Opportunities

By helping utilities reduce overall costs through reducing energy consumption and greenhouse emissions,
they become more resilient to climate change impacts, including water availability and water quality.
Integrating water and climate agendas presents opportunities to unlock climate financing
for utilities working hand-in-hand with their cities.

Energy Efficiency

Because utilities spend 10–35% of their operational costs on energy, investments in energy efficiency and production in urban water systems can be extremely cost effective. If well planned, these investments have pay-back times of only a few years. While reducing costs, such climate-smart investments reduce a utility’s carbon footprint, and complement adaptation planning to make urban areas more resilient to the risks brought by climate change.

Water Efficiency

Reducing water losses, reusing water, using rain water or conserving water can all help significantly reduce greenhouse gas emissions and energy consumption in existing urban water systems; make urban water systems more resilient to climate change related risks, includig flooding and droughts; and defer the need for new drinking water and wastewater infrastructure.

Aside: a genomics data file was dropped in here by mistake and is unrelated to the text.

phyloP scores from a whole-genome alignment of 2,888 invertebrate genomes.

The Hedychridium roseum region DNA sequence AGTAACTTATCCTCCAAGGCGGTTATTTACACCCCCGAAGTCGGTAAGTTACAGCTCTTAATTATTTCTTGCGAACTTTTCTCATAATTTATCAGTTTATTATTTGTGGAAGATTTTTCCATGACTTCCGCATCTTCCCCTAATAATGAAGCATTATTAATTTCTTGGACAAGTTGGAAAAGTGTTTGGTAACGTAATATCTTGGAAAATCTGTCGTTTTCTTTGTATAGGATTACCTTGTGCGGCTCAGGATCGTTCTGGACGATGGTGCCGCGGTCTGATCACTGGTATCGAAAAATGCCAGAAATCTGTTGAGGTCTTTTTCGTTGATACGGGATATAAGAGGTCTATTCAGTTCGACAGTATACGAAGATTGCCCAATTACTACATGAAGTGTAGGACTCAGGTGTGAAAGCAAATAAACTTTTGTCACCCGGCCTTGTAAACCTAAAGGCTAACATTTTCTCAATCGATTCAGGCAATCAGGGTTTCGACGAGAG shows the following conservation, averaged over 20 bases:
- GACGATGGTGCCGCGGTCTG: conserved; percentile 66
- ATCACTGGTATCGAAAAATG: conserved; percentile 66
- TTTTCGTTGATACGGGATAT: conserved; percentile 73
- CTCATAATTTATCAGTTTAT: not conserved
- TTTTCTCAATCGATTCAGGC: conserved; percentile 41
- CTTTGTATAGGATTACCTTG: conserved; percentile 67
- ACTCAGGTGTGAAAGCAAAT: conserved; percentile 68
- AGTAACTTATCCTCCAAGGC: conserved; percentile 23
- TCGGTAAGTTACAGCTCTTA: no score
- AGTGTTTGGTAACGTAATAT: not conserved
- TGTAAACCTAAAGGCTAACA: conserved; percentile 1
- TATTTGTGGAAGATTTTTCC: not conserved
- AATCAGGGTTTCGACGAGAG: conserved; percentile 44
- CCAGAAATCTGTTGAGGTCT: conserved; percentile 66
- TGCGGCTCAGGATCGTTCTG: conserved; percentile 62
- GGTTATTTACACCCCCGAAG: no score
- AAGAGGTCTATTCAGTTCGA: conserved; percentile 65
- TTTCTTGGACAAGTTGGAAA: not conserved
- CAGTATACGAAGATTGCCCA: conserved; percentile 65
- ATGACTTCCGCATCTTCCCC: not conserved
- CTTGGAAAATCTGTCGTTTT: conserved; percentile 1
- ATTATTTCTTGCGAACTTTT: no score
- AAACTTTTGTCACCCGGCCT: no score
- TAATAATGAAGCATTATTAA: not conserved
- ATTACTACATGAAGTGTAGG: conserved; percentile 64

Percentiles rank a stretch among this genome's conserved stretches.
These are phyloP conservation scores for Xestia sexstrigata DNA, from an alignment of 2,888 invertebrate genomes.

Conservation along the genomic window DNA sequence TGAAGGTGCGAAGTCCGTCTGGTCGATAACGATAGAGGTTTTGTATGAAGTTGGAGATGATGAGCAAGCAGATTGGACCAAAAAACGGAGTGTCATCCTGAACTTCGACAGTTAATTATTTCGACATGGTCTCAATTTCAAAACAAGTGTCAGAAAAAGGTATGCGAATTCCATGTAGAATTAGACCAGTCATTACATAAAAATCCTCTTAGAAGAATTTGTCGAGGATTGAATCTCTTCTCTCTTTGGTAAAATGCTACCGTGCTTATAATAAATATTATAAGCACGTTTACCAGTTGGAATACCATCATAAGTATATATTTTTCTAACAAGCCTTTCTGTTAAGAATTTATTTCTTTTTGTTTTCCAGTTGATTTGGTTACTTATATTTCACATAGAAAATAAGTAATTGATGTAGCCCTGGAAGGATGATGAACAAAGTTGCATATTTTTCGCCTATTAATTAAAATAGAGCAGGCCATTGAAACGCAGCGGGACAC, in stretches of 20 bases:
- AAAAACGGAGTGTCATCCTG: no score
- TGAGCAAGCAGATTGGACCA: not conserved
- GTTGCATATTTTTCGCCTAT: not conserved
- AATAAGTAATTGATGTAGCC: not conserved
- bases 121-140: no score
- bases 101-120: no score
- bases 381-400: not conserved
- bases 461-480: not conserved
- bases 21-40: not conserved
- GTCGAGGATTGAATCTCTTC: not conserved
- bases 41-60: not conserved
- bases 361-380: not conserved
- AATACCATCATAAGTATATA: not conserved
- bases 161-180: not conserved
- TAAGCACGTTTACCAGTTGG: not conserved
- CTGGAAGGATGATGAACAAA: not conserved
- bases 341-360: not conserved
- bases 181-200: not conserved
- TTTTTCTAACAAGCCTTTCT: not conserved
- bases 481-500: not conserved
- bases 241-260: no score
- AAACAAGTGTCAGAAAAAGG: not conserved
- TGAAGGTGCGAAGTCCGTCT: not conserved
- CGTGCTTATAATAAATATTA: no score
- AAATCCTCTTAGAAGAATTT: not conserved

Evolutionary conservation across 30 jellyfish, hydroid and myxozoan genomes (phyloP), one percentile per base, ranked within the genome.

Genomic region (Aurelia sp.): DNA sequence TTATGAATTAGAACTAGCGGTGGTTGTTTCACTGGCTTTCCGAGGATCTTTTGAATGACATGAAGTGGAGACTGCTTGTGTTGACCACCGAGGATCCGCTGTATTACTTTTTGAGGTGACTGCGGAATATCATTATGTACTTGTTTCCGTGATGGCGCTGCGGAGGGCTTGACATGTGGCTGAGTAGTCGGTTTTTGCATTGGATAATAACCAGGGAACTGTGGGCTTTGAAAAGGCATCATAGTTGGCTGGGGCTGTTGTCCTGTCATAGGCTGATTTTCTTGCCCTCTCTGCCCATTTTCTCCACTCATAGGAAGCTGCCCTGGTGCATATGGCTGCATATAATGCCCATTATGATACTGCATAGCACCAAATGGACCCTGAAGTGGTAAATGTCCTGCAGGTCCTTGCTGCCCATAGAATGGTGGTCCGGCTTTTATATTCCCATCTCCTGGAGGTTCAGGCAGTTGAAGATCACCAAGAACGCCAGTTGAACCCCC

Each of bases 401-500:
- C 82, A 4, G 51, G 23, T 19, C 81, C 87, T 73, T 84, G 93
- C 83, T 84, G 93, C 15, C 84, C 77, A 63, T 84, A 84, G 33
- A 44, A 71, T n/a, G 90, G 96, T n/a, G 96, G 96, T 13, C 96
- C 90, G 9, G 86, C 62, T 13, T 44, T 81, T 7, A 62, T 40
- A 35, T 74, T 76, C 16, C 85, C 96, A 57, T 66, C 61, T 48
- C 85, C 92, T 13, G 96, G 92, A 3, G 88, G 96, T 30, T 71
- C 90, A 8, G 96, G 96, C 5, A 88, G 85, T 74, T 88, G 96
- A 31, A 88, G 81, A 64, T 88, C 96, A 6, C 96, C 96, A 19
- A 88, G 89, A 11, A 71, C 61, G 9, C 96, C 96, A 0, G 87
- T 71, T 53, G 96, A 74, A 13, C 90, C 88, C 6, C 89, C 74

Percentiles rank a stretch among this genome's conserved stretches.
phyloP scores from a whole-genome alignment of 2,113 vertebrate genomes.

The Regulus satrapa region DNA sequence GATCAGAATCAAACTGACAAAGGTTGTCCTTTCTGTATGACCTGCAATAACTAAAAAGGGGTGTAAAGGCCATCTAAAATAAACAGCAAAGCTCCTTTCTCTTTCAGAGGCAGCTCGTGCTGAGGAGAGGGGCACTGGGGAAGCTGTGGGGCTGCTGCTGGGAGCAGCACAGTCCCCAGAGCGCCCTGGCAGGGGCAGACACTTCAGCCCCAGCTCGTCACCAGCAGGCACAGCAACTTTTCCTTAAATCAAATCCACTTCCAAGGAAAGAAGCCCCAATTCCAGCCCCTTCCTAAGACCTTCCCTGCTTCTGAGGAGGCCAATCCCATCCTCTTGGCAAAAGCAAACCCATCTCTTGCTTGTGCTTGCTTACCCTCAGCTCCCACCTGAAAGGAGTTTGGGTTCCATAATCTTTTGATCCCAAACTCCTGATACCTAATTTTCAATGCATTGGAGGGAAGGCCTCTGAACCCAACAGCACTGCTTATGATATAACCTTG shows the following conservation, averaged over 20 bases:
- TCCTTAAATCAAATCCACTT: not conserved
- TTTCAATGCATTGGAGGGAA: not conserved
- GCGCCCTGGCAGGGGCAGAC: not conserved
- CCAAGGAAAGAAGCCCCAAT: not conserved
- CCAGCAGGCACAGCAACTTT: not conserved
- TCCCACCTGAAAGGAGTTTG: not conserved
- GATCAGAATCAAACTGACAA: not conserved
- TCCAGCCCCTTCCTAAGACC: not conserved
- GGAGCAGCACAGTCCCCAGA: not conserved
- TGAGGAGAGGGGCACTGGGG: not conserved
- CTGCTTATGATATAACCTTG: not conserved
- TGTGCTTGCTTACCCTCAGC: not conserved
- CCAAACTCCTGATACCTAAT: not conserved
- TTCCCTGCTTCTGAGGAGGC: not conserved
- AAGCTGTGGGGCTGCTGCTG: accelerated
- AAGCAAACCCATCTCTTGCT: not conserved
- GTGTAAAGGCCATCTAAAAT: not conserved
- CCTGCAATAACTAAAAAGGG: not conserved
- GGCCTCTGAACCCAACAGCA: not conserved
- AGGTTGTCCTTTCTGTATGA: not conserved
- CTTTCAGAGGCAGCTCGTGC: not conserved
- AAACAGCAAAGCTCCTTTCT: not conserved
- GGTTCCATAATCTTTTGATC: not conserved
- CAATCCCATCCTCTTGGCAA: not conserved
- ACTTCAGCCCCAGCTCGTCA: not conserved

Adequate Sludge Management

Costs associated with sludge management can constitute up to half of the total expenses of wastewater facilities. As the world’s population grows and legal requirements become stricter, these costs may increase overtime. Effective sludge management tackles these challenges by shifting the perspective from waste production to resource recovery of water energy, nutrients and other valuable materials.

Decrease Untreated Sewage

Globally, approximately 80% of wastewater is discharged to the environment untreated, and as much as 95 percent in some low-income countries. In some middle-income countries reducing untreated sewage discharge would reduce one of the biggest sources of greenhouse gas emissions, while providing public health and wider ecosystem benefits. A massive expansion of wastewater treatment, coupled with sustainable treatment technologies, would put us on the path towards carbon neutrality.